VANSA lobbied for and was involved in the first major national study of the visual arts industry in South Africa
, recently undertaken by the Human Sciences Research Council. The study shows that the visual arts contributes over R1 billion to the national economy per annum and creates work for over 17 000 people. We think that this kind of information can help in getting government and the corporate sector to take what we do more seriously.
VANSA is undertaking scoping studies in a number of areas where we think better information could benefit our industry. These Research Bulletins will take the form of short position papers informed by local and international experience and perspectives across these areas. These will then provide a basis for VANSA to engage key players and decision-makers in the industry and government, with a view to identifying concrete actions towards effecting positive change in our industry. Four initial studies are underway, which we anticipate publishing in the latter part of 2011:
Managing Copyright in the Visual Arts
A review of copyright collection for the visual arts, locally and internationally
In many other national contexts, agencies exist for the collection of royalties for the usage or reproduction of visual artworks. In South Africa, this is generally only the case for the estates of a small number of dead artists, and for the usage of the work of artists from abroad. We examine the current state of copyright collection for visual artists in South Africa and consider a number of international examples which could provide pointers for how we might ensure that artists are properly remunerated for the use or reproduction of their artworks.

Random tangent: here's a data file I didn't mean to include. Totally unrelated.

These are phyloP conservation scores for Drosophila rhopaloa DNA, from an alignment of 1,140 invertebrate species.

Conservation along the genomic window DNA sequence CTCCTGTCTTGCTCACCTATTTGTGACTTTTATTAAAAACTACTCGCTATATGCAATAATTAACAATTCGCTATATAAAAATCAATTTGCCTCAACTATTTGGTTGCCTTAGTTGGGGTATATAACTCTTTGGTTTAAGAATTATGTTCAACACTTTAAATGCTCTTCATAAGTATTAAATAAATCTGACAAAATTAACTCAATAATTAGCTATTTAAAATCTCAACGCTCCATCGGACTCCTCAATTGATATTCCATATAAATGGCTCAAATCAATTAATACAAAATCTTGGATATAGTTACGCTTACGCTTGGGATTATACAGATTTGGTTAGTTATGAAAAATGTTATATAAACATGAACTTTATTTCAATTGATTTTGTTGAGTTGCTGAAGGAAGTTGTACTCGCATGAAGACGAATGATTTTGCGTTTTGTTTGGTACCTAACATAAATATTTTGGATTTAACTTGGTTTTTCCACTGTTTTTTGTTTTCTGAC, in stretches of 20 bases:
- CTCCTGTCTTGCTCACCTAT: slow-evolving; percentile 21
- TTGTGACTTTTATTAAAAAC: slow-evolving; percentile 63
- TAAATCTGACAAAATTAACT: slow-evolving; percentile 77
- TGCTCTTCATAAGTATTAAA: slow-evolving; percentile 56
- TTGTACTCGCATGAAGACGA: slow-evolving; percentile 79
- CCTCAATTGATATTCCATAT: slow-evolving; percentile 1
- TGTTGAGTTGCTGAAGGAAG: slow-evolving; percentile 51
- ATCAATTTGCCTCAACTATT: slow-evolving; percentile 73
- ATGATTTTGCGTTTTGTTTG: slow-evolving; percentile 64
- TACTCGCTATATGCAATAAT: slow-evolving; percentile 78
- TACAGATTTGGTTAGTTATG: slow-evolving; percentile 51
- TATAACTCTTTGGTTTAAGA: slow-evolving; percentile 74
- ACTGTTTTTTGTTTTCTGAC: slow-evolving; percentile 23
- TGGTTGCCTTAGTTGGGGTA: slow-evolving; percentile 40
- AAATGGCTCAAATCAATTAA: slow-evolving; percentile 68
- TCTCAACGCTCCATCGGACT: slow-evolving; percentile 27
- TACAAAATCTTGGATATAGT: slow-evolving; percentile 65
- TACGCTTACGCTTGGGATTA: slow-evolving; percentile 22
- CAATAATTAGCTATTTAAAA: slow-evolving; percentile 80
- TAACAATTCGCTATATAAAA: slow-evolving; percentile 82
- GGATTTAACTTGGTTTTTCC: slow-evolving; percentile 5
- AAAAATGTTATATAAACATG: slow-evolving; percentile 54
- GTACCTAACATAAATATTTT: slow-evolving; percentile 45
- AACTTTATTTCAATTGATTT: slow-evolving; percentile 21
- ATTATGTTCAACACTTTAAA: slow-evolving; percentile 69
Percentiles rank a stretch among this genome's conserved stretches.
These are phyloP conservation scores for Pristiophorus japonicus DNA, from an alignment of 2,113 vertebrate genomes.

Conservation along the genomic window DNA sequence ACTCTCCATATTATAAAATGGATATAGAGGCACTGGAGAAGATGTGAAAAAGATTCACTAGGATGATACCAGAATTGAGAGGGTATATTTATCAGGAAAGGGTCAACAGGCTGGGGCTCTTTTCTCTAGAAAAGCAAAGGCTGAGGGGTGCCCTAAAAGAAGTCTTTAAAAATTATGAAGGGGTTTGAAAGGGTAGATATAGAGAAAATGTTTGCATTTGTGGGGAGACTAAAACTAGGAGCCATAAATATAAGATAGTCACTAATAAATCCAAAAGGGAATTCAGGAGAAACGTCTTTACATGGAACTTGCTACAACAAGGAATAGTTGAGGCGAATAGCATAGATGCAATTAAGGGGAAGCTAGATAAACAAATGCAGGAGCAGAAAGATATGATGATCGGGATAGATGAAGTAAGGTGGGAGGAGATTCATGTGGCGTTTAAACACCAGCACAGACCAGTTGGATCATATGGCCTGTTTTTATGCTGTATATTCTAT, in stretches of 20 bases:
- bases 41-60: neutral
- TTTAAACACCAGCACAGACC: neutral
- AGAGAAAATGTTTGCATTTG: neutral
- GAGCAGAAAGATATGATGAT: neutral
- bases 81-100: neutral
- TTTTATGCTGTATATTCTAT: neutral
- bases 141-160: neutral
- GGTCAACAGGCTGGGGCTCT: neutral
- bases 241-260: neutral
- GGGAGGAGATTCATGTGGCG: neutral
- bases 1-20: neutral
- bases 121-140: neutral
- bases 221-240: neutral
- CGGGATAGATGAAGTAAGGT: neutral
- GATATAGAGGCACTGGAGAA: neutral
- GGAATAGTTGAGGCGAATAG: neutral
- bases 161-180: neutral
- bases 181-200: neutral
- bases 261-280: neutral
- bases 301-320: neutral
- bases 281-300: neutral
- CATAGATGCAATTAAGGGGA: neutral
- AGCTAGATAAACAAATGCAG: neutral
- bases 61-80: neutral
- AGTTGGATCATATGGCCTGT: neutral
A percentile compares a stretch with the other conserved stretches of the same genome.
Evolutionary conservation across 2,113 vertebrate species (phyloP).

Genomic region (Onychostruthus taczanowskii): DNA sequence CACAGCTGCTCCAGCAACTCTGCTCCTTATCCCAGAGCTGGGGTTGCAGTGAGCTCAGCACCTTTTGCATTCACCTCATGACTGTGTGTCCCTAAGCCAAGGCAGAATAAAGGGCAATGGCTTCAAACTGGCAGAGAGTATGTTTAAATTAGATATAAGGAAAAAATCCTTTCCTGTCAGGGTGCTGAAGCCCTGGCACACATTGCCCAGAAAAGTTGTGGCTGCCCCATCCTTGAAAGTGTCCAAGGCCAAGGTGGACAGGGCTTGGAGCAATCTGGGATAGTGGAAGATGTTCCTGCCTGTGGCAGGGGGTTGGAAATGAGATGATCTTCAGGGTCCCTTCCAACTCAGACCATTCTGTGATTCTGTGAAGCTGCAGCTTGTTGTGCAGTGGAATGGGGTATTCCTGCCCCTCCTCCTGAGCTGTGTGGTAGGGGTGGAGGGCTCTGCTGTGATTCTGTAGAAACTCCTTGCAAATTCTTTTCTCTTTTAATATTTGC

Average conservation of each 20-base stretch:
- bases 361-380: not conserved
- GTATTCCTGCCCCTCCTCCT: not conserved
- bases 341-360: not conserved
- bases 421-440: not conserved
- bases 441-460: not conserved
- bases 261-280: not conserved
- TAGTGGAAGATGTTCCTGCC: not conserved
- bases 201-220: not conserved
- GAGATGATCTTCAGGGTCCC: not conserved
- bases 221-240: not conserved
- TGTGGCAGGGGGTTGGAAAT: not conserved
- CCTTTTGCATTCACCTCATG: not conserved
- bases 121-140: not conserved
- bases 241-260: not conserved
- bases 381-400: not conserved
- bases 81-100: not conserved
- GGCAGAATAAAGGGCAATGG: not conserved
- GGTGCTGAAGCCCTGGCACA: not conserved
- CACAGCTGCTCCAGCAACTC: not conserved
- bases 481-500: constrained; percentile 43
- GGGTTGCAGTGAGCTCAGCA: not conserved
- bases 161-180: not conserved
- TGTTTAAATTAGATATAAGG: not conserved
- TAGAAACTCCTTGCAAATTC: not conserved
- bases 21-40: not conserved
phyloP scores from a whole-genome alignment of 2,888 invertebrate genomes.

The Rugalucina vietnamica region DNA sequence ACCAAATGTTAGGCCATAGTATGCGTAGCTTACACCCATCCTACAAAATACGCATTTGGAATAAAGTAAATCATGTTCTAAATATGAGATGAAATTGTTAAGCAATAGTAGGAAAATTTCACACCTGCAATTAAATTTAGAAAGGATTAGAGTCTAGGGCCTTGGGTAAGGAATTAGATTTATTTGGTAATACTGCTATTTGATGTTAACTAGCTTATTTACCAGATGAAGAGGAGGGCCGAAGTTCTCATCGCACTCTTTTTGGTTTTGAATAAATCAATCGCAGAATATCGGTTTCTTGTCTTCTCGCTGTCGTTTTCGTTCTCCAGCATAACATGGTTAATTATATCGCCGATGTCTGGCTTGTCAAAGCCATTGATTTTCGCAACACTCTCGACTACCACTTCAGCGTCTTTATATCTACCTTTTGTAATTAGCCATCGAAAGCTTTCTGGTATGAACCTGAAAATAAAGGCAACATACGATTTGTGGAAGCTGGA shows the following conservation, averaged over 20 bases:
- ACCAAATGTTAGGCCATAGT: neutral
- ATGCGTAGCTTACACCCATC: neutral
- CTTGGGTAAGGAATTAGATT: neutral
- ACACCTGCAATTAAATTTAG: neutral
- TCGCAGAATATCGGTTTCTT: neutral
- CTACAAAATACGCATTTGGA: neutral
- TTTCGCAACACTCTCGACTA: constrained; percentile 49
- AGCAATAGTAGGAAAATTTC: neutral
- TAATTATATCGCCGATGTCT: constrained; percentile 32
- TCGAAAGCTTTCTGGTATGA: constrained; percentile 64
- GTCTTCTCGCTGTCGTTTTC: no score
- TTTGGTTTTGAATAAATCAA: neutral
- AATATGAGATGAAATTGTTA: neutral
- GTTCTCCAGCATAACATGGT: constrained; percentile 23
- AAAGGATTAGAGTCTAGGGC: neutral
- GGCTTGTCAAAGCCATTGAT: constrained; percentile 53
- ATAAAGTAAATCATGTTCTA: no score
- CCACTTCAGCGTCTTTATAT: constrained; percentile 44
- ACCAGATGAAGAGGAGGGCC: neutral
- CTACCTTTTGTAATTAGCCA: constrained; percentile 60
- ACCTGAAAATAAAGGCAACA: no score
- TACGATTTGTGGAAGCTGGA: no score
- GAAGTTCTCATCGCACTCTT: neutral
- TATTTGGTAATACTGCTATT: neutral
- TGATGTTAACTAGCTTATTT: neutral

A New Income Stream for Artists?
A Review of Artist Resale Rights
Artist Resale Rights laws enforce the payment of a small percentage of the value of artwork sales in the secondary market (i.e. sales that take place subsequent to the first sale of an artwork). In recent years, Artist Resale Rights have been progressively implemented across the European Union, the UK, Australia and a number of other national contexts. We examine the case for introducing Artist Resale Rights in the South African context, drawing on lessons learnt from other national contexts and with particular consideration govern to the question of whether the benefits that derive from such legislation are sufficiently substantial to justify the administrative demands of implementing it.
Space to Work
Schemes for the Provision of Low-Cost Studio and Work Space
This study will consider models for the re-use and redevelopment of privately and publicly owned buildings as low-cost studio, work and exhibition space. Privately driven developments in Cape Town (Woodstock) and the inner city of Johannesburg (Arts on Main and Juta Street) have shown the amazing potential that the visual arts has to contribute to the rejuvenation of ‘difficult’ areas. We believe that there is significant room for government to play more of a role here – particularly in opening up new opportunities for low cost studio space for visual artists, particularly those who are not in a position to access these new private developments.
Cracking the International Art Market
Schemes for Promoting South African Art Internationally